David Ray Griffin, laughing all the way to the bank?
Retired religion prof. David Ray Griffin is currently the leading intellectual light of the 9/11 movement, a position once held, it could be argued, by bombastic saliva-spewer Jim Fetzer, himself a professor of philosophy. Of course, being the leading light of a movement made up of moonbats ain't exactly like a having a chair at Yale, boyo. Plus who had ever heard of these doofi before they signed on to the 9/11 Ship of Fools? Griffin's area of expertise is the snore-worthy discipline of "process theology," which you can read more about here at the online home for the Center for Process Studies at the Claremont School of Theology in Claremont, California. Griffin's still listed there as co-staff.
As I pointed out in last week's cover story, The Yoda of 9/11, Griffin has some wacky ideas regarding parapsychology, which he enumerates in his 1997 book Parapsychology, Philosophy, and Spirituality: A Postmodern Exploration . The book itself apparently came out about two decades too late. All of this jibber-jabber regarding the paranormal, out of body experiences, reincarnation, and so on would, I'm sure, have been hot stuff in the '70s. Now it just seems passe, and a little silly, especially considering the seriousness with which he takes it all.
Commenting on Griffin shilling for parapsychology, and then later 9/11 conspiranauts, with books like The New Pearl Harbor and the more recent, Debunking 9/11 Debunking, Curley opined, "To me, it just says that this guy was ready to start huckstering. That his theology books weren’t selling."
One can understand the temptation for someone like Griffin, a nobody outside of his liberal arts cubbyhole, to jump aboard the troofer dead-end express, and suddenly garner speaking gigs galore on the crackpot circuit. During our conversation for the Curley piece, Griffin dismissed former Watergate prosecutor Richard Ben-Veniste's service on the 9/11 Commission, stating, "He’s a lawyer. He makes money.”
To which I asked in response: "But, do you keep the profits from your books?"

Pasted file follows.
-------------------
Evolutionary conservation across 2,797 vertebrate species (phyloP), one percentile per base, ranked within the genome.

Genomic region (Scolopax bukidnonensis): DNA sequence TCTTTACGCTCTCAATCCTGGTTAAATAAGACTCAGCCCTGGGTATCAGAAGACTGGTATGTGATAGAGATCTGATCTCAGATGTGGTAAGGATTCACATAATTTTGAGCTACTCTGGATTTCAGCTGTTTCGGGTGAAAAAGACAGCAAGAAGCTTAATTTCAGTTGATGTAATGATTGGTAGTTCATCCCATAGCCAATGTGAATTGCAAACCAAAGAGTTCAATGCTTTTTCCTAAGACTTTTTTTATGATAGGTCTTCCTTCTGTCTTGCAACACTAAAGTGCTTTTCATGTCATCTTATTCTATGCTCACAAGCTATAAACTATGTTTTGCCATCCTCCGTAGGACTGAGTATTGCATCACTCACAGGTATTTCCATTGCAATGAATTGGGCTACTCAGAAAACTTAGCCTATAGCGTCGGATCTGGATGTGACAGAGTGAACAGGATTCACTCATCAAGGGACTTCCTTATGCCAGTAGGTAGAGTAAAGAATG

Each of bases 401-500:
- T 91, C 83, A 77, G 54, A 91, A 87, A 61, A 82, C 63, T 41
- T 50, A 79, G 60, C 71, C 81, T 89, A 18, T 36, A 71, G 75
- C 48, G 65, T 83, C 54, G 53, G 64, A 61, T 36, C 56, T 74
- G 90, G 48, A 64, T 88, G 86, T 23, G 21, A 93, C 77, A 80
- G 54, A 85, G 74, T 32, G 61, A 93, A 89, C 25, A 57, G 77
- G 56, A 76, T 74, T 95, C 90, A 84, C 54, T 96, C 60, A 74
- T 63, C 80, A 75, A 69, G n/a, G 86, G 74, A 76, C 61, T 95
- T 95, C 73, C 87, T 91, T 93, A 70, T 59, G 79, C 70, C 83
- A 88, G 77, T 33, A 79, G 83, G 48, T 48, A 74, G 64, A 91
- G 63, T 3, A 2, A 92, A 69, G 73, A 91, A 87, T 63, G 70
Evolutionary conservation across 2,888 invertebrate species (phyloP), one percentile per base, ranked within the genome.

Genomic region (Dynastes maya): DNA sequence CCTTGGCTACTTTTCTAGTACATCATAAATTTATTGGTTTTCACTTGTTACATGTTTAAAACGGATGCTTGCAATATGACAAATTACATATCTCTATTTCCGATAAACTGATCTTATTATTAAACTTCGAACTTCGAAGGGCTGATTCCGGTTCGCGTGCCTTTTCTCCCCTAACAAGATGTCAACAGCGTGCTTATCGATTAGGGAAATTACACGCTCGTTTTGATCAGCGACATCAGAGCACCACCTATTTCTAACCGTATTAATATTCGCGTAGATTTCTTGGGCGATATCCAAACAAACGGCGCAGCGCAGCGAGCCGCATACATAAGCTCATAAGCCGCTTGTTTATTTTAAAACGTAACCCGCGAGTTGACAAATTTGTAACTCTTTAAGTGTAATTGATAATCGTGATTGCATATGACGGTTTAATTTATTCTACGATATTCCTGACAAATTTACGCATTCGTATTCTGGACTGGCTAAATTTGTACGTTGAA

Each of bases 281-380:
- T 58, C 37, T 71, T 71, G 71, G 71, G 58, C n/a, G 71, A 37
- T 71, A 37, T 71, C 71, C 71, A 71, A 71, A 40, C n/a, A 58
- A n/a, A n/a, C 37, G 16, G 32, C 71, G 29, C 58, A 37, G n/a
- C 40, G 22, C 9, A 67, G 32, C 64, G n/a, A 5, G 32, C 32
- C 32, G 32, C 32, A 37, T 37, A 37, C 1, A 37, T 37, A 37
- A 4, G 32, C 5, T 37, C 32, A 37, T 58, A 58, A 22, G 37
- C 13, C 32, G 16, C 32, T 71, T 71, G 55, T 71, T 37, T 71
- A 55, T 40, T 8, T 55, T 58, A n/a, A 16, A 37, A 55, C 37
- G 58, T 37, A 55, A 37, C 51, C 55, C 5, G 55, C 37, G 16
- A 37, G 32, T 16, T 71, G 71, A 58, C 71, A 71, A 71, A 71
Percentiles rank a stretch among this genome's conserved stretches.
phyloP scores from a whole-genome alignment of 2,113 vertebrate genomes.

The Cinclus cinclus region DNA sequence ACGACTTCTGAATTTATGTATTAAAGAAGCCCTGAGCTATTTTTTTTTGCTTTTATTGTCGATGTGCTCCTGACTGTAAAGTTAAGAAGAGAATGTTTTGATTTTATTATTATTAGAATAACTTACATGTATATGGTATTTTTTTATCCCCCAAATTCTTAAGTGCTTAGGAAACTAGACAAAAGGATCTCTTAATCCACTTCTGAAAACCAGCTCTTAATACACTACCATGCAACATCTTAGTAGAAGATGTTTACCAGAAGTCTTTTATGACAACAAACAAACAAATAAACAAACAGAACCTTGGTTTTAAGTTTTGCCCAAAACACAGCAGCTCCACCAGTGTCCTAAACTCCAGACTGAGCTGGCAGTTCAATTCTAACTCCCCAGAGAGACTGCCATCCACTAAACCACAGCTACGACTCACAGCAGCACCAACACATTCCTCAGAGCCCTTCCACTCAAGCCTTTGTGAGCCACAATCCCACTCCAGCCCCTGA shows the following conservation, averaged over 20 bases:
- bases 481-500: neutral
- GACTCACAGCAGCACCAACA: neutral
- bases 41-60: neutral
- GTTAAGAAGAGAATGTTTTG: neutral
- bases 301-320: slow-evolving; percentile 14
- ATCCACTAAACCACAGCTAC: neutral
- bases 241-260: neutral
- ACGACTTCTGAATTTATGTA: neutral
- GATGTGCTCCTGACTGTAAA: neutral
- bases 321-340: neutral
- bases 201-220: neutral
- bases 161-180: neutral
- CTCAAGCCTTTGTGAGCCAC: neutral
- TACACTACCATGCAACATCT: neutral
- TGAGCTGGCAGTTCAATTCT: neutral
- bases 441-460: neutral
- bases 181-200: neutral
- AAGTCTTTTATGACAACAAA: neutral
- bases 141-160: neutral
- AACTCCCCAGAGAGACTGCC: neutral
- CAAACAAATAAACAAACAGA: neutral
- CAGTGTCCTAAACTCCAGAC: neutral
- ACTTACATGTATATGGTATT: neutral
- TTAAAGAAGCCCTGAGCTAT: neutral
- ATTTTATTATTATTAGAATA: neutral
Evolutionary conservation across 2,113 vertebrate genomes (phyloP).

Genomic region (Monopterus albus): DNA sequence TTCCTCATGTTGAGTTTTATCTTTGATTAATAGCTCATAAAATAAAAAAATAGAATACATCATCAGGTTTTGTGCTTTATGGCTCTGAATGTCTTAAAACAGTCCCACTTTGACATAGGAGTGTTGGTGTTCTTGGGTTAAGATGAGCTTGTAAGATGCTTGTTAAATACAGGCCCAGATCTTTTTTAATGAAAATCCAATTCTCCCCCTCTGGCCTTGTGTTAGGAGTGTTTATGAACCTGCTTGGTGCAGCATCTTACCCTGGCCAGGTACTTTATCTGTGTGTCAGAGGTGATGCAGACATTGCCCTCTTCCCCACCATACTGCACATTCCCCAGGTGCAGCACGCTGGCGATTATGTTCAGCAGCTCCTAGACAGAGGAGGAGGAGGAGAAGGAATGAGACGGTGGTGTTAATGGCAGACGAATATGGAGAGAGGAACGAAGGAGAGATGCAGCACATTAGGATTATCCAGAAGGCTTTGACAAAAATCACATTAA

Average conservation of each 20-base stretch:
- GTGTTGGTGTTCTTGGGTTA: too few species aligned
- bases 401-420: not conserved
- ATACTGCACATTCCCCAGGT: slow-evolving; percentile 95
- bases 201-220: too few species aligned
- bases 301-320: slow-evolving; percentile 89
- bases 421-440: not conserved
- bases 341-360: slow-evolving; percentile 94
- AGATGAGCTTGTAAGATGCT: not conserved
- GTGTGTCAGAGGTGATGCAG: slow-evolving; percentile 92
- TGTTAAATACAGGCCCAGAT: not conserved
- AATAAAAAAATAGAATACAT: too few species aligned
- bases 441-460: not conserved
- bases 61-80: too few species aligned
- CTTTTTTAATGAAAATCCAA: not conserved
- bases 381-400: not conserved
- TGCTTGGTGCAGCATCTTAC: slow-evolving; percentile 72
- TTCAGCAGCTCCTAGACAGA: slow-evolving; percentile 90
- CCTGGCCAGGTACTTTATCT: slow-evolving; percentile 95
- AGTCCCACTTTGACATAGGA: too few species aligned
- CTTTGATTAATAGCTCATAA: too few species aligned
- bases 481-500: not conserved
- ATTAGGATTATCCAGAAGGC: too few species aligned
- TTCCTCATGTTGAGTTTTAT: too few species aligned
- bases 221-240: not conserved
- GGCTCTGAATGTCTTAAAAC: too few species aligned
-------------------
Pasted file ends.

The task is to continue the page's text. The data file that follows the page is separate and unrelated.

Griffin seemed surprised at the question, answering, "I keep some of ‘em. I give away quite a bit of the royalties to charities and to various 911 groups. And I don’t make any money from DVDs."
As for his speaking appearances, Griffin claimed to "barely break even," and said the most he's ever made from one is "a few thousand dollars." Regarding book sales, Griffin freely admitted that his 9/11 conspiracy books sell much better than his soporific theology tomes, but he asserted he puts far more time into the books than he gets out. "If I were interested in making money, this isn’t what I would do," he added.
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And yet Griffin has stacked a few doubloons promulgating flaky troofer theories and defending nutjob notions such as the one about voice morphing technology being used to fake phone calls from passengers on Flight 93 to their loved ones. According to Michel Moushabeck, publisher/editor of Interlink Publishing, which puts out Griffin's books, Interlink is now through its second printing of Debunking 9/11 Debunking, which has only been out since earlier this year.
"The first printing was 15,000 copies," writes Moushabeck. "The second was for 7000 copies."
Moushabeck states that Griffin's earlier book The New Pearl Harbor,"has 140,000 copies in print and has been translated into 12 languages." Still, I believe Griffin when he says he's not in it for the scrilla. No academic is. Academics like money, but the money they make rarely rivals those of their counterparts in business. No, for academics, it's more about ego. And Griffin's Debunking 9/11 Debunking is all about ego. I'm looking to get hold of an electronic copy, so the number of times Griffin uses the first person pronoun "I" can be counted. Griffin's latest is weirdly self-referential and, um, self-reverential. He takes debunking tracts to task for not including him into their arguments. Why, the mere fact that an intellect of his stature has taken up the 9/11 conspiracy cause, should be proof enough that there's some validity in all this troofer wombattery, eh?
Nearing 70, Griffin will likely never get another chance to make a name for himself outside the dog-eat-dog world of process theology. 9/11 is it for him. And his influence is currently at its zenith. Nowhere to go from here but down. Stay tuned as I delve into more of Griffin's intellectual strumpetry for the next week or so, dipping into my interview with the guy and his writings to make my points.